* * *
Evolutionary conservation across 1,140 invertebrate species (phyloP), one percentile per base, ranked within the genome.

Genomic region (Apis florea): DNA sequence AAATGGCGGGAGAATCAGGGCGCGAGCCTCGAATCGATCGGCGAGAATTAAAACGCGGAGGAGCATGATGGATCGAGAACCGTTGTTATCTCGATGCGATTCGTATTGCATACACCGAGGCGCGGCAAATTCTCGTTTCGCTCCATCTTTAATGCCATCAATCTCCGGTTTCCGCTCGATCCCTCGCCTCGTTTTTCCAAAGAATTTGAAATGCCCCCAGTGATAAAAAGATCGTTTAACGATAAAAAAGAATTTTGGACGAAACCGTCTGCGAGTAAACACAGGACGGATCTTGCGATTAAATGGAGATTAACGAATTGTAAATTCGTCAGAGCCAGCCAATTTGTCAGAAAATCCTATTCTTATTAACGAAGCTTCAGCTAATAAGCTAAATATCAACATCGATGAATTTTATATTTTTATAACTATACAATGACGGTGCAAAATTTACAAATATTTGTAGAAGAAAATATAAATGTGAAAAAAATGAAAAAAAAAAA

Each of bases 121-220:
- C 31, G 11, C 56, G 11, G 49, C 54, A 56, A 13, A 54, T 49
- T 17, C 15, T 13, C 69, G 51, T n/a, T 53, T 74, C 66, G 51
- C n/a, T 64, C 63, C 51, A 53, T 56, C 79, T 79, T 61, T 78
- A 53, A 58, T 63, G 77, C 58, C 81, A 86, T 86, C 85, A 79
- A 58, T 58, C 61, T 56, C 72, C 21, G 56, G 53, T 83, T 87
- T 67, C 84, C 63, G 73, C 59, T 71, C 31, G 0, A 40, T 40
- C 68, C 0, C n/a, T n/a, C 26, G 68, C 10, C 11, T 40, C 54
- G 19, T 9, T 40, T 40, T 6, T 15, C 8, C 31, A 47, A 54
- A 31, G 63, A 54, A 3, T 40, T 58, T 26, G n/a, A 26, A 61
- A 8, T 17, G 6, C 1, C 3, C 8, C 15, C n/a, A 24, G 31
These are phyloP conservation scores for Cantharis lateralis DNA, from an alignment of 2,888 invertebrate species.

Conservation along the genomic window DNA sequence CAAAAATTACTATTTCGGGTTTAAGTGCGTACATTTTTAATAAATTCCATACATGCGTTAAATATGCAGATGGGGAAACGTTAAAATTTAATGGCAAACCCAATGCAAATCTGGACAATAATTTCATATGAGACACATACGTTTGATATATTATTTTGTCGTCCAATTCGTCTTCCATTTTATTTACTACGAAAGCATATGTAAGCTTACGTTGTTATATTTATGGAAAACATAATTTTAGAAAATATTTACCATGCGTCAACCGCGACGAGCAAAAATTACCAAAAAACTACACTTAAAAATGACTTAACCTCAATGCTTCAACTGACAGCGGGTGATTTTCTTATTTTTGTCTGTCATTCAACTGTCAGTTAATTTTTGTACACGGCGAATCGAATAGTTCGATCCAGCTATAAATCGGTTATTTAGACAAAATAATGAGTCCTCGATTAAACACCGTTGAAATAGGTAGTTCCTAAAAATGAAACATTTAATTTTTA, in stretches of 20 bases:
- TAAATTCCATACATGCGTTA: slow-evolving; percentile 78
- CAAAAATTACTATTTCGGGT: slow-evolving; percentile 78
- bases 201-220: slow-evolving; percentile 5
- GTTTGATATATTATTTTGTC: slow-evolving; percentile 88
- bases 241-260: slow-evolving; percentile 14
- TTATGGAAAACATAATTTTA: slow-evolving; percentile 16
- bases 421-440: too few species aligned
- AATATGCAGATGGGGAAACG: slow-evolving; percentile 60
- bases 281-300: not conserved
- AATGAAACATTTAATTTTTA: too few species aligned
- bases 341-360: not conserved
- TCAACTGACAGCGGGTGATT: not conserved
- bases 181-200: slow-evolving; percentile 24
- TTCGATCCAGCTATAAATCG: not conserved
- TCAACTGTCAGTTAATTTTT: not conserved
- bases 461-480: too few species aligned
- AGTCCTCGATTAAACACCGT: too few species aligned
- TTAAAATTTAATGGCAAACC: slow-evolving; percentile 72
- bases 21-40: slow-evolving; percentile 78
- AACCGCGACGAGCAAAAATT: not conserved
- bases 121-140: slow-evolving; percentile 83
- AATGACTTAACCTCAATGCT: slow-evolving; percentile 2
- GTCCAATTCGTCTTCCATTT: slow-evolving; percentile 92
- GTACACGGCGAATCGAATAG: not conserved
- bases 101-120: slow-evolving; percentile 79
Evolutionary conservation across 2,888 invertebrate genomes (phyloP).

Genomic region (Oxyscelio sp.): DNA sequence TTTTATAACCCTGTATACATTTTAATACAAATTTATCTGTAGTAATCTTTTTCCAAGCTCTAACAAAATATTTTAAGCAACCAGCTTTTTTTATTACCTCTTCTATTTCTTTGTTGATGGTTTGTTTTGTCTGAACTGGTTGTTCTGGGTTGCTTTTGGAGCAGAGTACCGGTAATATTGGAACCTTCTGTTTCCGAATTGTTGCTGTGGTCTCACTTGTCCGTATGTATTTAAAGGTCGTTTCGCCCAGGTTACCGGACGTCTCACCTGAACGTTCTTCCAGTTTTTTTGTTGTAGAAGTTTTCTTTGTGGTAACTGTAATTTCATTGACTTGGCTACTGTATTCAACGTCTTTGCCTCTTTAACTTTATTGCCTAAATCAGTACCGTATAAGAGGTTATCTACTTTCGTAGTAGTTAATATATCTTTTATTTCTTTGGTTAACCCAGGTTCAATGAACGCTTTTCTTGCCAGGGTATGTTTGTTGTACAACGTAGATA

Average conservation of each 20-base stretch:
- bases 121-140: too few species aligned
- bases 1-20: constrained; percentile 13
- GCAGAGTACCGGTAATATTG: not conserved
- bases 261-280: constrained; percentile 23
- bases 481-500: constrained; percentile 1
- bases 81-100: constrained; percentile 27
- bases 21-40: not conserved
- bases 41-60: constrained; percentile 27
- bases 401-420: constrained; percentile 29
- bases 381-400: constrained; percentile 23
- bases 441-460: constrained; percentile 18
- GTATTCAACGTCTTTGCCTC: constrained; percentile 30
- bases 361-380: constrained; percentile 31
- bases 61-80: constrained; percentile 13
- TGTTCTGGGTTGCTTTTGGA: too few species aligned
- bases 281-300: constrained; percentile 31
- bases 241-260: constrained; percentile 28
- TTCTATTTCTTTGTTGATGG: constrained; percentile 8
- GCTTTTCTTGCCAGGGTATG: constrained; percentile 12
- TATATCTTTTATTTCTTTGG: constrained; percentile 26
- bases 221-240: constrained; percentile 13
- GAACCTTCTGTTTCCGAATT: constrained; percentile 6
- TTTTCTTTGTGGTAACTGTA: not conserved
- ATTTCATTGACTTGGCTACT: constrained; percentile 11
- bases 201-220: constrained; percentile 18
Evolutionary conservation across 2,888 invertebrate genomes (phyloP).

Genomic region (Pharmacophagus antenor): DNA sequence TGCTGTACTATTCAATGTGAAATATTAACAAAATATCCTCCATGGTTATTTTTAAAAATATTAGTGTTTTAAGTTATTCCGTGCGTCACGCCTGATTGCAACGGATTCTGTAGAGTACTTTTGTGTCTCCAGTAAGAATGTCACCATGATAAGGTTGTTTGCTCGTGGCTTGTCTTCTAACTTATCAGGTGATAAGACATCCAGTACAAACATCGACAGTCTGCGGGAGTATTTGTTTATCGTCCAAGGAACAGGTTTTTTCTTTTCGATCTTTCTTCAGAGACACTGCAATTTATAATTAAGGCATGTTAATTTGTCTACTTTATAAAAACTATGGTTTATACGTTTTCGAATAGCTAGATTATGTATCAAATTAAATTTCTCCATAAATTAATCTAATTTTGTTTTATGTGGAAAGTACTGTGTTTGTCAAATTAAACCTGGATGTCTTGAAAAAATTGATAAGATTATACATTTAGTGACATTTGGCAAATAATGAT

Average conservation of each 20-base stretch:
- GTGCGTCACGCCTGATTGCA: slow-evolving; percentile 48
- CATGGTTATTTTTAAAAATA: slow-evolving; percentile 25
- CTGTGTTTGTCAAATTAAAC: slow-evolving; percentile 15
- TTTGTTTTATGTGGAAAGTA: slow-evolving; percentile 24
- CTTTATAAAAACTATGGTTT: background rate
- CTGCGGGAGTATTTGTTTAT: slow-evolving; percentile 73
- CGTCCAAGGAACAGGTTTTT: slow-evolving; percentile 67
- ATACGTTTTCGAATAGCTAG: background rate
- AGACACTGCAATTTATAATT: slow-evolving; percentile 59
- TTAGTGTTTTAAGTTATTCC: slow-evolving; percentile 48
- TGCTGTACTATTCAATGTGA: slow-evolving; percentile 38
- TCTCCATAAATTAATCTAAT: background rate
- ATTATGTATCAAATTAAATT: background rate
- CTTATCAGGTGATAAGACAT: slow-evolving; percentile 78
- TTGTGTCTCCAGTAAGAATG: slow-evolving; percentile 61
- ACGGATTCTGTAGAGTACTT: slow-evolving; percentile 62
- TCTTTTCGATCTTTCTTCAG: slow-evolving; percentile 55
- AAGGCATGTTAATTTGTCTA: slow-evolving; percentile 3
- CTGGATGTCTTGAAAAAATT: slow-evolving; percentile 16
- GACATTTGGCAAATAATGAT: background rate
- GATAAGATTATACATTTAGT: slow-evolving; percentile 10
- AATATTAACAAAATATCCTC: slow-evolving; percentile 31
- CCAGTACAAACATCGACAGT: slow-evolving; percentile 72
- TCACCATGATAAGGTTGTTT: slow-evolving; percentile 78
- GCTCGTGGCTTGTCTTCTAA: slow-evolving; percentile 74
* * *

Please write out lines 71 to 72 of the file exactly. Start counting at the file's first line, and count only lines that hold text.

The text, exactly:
Average conservation of each 20-base stretch:
- GTGCGTCACGCCTGATTGCA: slow-evolving; percentile 48